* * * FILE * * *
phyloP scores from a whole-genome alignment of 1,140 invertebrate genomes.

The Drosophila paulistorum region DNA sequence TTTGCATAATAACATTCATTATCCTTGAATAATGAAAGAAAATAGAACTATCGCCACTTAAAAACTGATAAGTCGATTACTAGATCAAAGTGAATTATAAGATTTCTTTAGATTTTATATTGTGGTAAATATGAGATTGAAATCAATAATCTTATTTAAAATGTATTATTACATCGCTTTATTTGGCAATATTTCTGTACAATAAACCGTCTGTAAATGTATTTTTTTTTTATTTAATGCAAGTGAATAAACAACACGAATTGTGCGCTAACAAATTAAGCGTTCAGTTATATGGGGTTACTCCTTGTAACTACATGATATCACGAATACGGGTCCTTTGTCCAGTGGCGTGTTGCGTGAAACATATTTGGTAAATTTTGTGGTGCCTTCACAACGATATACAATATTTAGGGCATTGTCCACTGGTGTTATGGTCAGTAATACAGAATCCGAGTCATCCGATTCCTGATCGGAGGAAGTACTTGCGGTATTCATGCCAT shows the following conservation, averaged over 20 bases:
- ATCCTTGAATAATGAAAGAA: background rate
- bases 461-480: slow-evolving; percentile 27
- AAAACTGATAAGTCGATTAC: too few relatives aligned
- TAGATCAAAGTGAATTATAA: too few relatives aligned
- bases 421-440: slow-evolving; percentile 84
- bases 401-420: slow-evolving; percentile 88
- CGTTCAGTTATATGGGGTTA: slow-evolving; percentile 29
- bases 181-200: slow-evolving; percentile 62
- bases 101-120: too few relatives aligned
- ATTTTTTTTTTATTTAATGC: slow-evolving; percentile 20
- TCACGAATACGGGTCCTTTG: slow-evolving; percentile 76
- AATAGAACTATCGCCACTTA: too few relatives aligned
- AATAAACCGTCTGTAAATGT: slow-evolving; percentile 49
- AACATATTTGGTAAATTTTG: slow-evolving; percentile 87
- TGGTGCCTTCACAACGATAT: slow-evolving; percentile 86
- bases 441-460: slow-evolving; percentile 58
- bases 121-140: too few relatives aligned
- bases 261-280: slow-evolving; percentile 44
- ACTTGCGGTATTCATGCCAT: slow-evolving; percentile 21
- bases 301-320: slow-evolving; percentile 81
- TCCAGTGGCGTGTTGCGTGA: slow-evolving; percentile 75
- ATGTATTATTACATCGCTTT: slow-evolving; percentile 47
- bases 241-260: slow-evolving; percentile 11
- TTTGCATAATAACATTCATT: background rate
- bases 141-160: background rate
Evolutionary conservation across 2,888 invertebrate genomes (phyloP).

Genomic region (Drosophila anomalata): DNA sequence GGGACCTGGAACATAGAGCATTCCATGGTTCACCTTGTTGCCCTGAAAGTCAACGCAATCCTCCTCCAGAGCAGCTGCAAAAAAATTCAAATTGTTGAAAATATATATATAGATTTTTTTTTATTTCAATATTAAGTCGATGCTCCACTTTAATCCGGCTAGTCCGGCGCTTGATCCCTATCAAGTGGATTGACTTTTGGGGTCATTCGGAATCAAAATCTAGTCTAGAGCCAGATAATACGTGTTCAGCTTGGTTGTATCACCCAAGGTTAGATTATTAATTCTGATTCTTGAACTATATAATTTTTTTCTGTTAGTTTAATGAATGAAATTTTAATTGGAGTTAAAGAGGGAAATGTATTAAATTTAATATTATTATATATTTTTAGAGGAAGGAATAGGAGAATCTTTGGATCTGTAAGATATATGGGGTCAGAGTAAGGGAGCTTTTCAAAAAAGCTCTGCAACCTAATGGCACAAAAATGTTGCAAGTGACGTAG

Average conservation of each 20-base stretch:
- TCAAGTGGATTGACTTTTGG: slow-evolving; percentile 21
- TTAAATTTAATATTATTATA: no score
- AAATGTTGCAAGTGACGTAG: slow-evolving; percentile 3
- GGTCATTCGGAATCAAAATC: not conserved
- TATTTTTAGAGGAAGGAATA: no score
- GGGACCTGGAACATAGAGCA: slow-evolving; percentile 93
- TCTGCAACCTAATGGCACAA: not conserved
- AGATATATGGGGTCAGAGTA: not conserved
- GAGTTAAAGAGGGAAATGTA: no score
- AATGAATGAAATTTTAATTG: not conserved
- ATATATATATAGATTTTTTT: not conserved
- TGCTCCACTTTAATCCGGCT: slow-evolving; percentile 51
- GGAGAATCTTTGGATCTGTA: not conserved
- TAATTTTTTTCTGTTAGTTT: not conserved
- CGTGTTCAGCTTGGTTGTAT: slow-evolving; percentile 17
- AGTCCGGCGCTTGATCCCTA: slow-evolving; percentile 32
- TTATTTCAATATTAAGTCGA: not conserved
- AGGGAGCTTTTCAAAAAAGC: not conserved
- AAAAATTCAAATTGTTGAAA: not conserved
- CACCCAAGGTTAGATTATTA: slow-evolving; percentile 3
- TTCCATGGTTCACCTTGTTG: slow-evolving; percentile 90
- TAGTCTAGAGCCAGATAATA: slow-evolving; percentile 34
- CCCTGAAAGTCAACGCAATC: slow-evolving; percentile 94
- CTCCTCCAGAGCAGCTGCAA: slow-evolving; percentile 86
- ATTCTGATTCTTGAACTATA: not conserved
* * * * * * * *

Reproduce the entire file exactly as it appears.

phyloP scores from a whole-genome alignment of 1,140 invertebrate genomes.

The Drosophila paulistorum region DNA sequence TTTGCATAATAACATTCATTATCCTTGAATAATGAAAGAAAATAGAACTATCGCCACTTAAAAACTGATAAGTCGATTACTAGATCAAAGTGAATTATAAGATTTCTTTAGATTTTATATTGTGGTAAATATGAGATTGAAATCAATAATCTTATTTAAAATGTATTATTACATCGCTTTATTTGGCAATATTTCTGTACAATAAACCGTCTGTAAATGTATTTTTTTTTTATTTAATGCAAGTGAATAAACAACACGAATTGTGCGCTAACAAATTAAGCGTTCAGTTATATGGGGTTACTCCTTGTAACTACATGATATCACGAATACGGGTCCTTTGTCCAGTGGCGTGTTGCGTGAAACATATTTGGTAAATTTTGTGGTGCCTTCACAACGATATACAATATTTAGGGCATTGTCCACTGGTGTTATGGTCAGTAATACAGAATCCGAGTCATCCGATTCCTGATCGGAGGAAGTACTTGCGGTATTCATGCCAT shows the following conservation, averaged over 20 bases:
- ATCCTTGAATAATGAAAGAA: background rate
- bases 461-480: slow-evolving; percentile 27
- AAAACTGATAAGTCGATTAC: too few relatives aligned
- TAGATCAAAGTGAATTATAA: too few relatives aligned
- bases 421-440: slow-evolving; percentile 84
- bases 401-420: slow-evolving; percentile 88
- CGTTCAGTTATATGGGGTTA: slow-evolving; percentile 29
- bases 181-200: slow-evolving; percentile 62
- bases 101-120: too few relatives aligned
- ATTTTTTTTTTATTTAATGC: slow-evolving; percentile 20
- TCACGAATACGGGTCCTTTG: slow-evolving; percentile 76
- AATAGAACTATCGCCACTTA: too few relatives aligned
- AATAAACCGTCTGTAAATGT: slow-evolving; percentile 49
- AACATATTTGGTAAATTTTG: slow-evolving; percentile 87
- TGGTGCCTTCACAACGATAT: slow-evolving; percentile 86
- bases 441-460: slow-evolving; percentile 58
- bases 121-140: too few relatives aligned
- bases 261-280: slow-evolving; percentile 44
- ACTTGCGGTATTCATGCCAT: slow-evolving; percentile 21
- bases 301-320: slow-evolving; percentile 81
- TCCAGTGGCGTGTTGCGTGA: slow-evolving; percentile 75
- ATGTATTATTACATCGCTTT: slow-evolving; percentile 47
- bases 241-260: slow-evolving; percentile 11
- TTTGCATAATAACATTCATT: background rate
- bases 141-160: background rate
Evolutionary conservation across 2,888 invertebrate genomes (phyloP).

Genomic region (Drosophila anomalata): DNA sequence GGGACCTGGAACATAGAGCATTCCATGGTTCACCTTGTTGCCCTGAAAGTCAACGCAATCCTCCTCCAGAGCAGCTGCAAAAAAATTCAAATTGTTGAAAATATATATATAGATTTTTTTTTATTTCAATATTAAGTCGATGCTCCACTTTAATCCGGCTAGTCCGGCGCTTGATCCCTATCAAGTGGATTGACTTTTGGGGTCATTCGGAATCAAAATCTAGTCTAGAGCCAGATAATACGTGTTCAGCTTGGTTGTATCACCCAAGGTTAGATTATTAATTCTGATTCTTGAACTATATAATTTTTTTCTGTTAGTTTAATGAATGAAATTTTAATTGGAGTTAAAGAGGGAAATGTATTAAATTTAATATTATTATATATTTTTAGAGGAAGGAATAGGAGAATCTTTGGATCTGTAAGATATATGGGGTCAGAGTAAGGGAGCTTTTCAAAAAAGCTCTGCAACCTAATGGCACAAAAATGTTGCAAGTGACGTAG

Average conservation of each 20-base stretch:
- TCAAGTGGATTGACTTTTGG: slow-evolving; percentile 21
- TTAAATTTAATATTATTATA: no score
- AAATGTTGCAAGTGACGTAG: slow-evolving; percentile 3
- GGTCATTCGGAATCAAAATC: not conserved
- TATTTTTAGAGGAAGGAATA: no score
- GGGACCTGGAACATAGAGCA: slow-evolving; percentile 93
- TCTGCAACCTAATGGCACAA: not conserved
- AGATATATGGGGTCAGAGTA: not conserved
- GAGTTAAAGAGGGAAATGTA: no score
- AATGAATGAAATTTTAATTG: not conserved
- ATATATATATAGATTTTTTT: not conserved
- TGCTCCACTTTAATCCGGCT: slow-evolving; percentile 51
- GGAGAATCTTTGGATCTGTA: not conserved
- TAATTTTTTTCTGTTAGTTT: not conserved
- CGTGTTCAGCTTGGTTGTAT: slow-evolving; percentile 17
- AGTCCGGCGCTTGATCCCTA: slow-evolving; percentile 32
- TTATTTCAATATTAAGTCGA: not conserved
- AGGGAGCTTTTCAAAAAAGC: not conserved
- AAAAATTCAAATTGTTGAAA: not conserved
- CACCCAAGGTTAGATTATTA: slow-evolving; percentile 3
- TTCCATGGTTCACCTTGTTG: slow-evolving; percentile 90
- TAGTCTAGAGCCAGATAATA: slow-evolving; percentile 34
- CCCTGAAAGTCAACGCAATC: slow-evolving; percentile 94
- CTCCTCCAGAGCAGCTGCAA: slow-evolving; percentile 86
- ATTCTGATTCTTGAACTATA: not conserved